Ophthalmic nursing services in Botswana
Ophthalmic nurses make up 90% of all eye workers in Botswana’s public sector, and they are the only eye professionals being trained inside the country.
In 2010, there were 88 ophthalmic nurses working in the public sector. The majority (74) were in primary and secondary care settings where they functioned independently under the supervision of general (non-ophthalmic) facility and department managers. Some received remote supervision and support from ophthalmologists based at tertiary hospitals, but this was minimal. Fourteen nurses worked in tertiary hospitals under the direct supervision of an ophthalmologist; they also scrubbed for minor and major ophthalmic surgical procedures.
Overall, most ophthalmic nurses (81%) worked in the urban or semi-urban areas inhabited by 61% of Botswana’s approximately 2 million people. The 39% of people who live in the remote and isolated rural parts of the country were served by only 16 ophthalmic nurses (18%). Eye services remain a challenge in rural areas due to difficult terrain and limited financial and material resources. However, in many cases, ophthalmic nurses have built strong teams and share resources, such as transport, to extend services to all catchment areas within the district.
Supervision and support
In all primary and district hospitals, the eye unit forms part of the outpatient department. The ophthalmic nurses are mostly managed and supervised by the head of the outpatient department or facility. In some units, this setup has caused conflict because non-ophthalmic managers are not aware of the importance of eye care services or have not fully understood the role and job description of the ophthalmic nurses.
Integration of ophthalmic services within mainstream health services is minimal, and efforts have begun to train general nurses and community-based health care assistants in primary eye care in order to strengthen collaborations and increase the availability of eye services.
Ophthalmic nurses form a central referral link for optometry services in both urban and rural settings, as they are the main public sector eye care providers. They are also the main contacts to whom primary health care workers refer patients. However, Botswana does not have a well-structured referral pathway for all health teams, particularly between the private and public sector. The absence of strong referral pathways from primary or district level to tertiary level means that eye patients who are referred for specialist eye care locally and externally cannot be easily traced in order to track their progress and monitor their condition closely. As a result of poor contact and communication, patients who are referred to centralised tertiary facilities do not take up these referrals. In some cases, patients who do take up referrals do not get to see the ophthalmologist they have been referred to. This is due to irregular opening times which are not communicated to patients. Another issue is the large proportion of ophthalmologists who resign or move on, due to the fact that they are usually employed on a contract basis.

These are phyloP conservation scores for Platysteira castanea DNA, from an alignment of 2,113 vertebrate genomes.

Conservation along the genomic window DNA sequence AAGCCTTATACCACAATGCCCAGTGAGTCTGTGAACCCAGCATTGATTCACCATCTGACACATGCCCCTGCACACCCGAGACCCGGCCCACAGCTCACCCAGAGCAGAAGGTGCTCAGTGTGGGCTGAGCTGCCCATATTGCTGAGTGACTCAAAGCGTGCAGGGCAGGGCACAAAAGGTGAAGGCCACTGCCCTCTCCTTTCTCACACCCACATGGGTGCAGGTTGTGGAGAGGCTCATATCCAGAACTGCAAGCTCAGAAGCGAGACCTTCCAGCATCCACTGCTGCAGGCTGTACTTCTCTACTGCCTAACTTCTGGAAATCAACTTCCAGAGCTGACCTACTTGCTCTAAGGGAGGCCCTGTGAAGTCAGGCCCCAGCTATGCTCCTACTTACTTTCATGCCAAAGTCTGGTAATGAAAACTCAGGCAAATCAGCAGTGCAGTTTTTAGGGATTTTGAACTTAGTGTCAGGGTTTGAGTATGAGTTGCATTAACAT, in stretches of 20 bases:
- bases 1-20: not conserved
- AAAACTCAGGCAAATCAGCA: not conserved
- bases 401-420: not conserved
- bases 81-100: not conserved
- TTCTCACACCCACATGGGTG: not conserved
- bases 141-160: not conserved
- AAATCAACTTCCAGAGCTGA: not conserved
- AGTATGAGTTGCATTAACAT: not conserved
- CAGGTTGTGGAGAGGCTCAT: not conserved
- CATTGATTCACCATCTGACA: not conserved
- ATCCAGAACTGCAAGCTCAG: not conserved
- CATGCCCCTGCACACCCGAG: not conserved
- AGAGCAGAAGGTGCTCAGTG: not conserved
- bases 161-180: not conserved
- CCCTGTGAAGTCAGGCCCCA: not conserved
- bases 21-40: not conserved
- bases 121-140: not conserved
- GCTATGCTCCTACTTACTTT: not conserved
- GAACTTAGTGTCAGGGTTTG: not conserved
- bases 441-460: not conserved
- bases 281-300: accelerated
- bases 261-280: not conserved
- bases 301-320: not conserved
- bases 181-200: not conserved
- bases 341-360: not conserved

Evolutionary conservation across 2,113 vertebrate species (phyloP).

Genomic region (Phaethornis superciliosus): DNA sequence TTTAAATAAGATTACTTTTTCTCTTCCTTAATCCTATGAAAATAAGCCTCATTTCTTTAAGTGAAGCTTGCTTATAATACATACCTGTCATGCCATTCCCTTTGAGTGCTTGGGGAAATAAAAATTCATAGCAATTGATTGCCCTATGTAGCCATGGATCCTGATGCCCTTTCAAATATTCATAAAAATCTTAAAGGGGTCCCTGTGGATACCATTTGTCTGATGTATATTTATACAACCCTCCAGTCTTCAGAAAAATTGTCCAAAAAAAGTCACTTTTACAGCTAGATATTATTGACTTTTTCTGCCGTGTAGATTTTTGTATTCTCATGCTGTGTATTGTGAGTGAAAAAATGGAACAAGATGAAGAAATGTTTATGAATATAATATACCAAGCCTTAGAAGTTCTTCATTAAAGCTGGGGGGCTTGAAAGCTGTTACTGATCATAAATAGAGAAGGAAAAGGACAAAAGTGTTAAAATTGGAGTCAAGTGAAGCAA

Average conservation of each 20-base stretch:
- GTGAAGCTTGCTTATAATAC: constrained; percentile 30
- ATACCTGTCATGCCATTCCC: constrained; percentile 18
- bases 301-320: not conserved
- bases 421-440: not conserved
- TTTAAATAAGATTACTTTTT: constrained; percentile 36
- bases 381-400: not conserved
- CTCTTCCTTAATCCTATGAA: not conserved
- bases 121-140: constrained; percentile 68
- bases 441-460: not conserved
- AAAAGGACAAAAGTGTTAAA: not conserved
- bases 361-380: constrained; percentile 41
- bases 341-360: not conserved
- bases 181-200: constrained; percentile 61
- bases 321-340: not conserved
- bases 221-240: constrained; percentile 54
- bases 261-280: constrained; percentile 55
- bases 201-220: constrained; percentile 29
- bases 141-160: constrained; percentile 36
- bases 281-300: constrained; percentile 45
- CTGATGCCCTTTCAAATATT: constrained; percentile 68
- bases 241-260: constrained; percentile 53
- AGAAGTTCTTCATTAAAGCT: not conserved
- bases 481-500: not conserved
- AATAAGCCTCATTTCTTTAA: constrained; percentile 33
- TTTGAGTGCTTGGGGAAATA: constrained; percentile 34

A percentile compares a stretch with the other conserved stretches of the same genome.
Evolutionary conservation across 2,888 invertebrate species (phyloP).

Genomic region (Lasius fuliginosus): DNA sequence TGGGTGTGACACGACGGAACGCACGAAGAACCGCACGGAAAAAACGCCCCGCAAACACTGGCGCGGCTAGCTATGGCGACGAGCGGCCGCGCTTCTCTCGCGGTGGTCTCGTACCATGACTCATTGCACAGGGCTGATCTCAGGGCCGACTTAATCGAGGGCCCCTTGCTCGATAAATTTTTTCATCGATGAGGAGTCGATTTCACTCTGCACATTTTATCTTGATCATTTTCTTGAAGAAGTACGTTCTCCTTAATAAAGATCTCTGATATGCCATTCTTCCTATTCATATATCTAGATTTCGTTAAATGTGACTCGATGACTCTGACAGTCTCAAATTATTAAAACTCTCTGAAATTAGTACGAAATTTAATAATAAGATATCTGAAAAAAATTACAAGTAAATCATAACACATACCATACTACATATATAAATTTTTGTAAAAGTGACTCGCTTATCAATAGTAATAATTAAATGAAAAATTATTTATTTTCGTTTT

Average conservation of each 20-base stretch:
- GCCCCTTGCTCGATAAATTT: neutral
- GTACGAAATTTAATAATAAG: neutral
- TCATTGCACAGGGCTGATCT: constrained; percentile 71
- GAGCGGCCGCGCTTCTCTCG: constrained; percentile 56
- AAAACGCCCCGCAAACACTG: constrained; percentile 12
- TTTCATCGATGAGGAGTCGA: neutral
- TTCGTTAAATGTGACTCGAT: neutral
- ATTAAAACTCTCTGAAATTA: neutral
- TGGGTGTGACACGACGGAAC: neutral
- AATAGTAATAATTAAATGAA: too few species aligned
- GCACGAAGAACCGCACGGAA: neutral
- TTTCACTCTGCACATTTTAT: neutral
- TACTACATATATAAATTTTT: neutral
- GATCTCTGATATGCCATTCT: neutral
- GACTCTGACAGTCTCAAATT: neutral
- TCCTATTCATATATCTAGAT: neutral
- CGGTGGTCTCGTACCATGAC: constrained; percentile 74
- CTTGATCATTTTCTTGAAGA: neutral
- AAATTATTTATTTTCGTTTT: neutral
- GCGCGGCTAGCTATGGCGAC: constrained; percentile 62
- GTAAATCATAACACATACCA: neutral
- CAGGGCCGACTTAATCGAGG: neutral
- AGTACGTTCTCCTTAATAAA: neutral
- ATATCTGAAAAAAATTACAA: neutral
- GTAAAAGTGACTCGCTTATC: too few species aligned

This breakdown – or lack – of connection weakens the contact between the ophthalmic nurses, the ophthalmologists and the community.
A recent study1 identified several challenges.
- Working without the direct supervision of a specialist.
- The absence of a well documented scope of practice, professional registration and job description for ophthalmic nurses, which results in their being assigned to do general nursing.
- The fact that inexperienced ophthalmic nurses (most of whom are newly qualified) are sent to work in primary care settings where they are isolated and lack supervision.
- A lack of incentives to attract nurses and retain them in remote settings.
- Limited career pathways and professional development options.
- A lack of prevention of blindness policy guidelines, which means there is no governance or coordination of work done in the varied ophthalmic care settings.
- A lack of well defined or harmonised deployment and distribution of ophthalmic nurses in the public sector.
Addressing the challenges
The Botswana Ministry of Health’s prevention of blindness unit has established two tertiary centres of excellence and a VISION 2020 LINKS partnership with a UK institution (Addenbrookes Abroad, Cambridge) in an effort to improve eye care services in Botswana. Capacity building workshops have been organised through the partnership in order to enhance continuing professional development for ophthalmic nurses. Since 2013, about 17 ophthalmic nurses have been trained in basic refraction, 15 in diabetic retinopathy screening and 13 in children’s vision screening. The training has strengthened networking among the ophthalmic nurses. They communicate quite often using communications technologies such as WhatsApp (an instant messaging application used on cell phones) and Facebook (a social networking platform) to share work experiences and support one another.
The ophthalmic nursing training programme at the Institute of Health Sciences (IHS) in Molepolole is currently reviewing its curriculum in an effort to upgrade the advanced diploma programme to an honours degree, and to increase enrolment from 12 to 15 candidates (every 2 years). It is also anticipated that the curriculum will include training in planning and managing eye care services.
Plans and advocacy to develop policy guidelines on the deployment and scope of practice of ophthalmic nurses are ongoing, and draft job descriptions have been developed to spell out their roles. This will mean that ophthalmic nurses will be better recognised and supported in their role within the broader health system.
1 Molao, C, 2010. Situational Analysis of Ophthalmic Nursing Services in Botswana. MSc Public Health for Eye Care. London: London School of Hygiene and Tropical Medicine.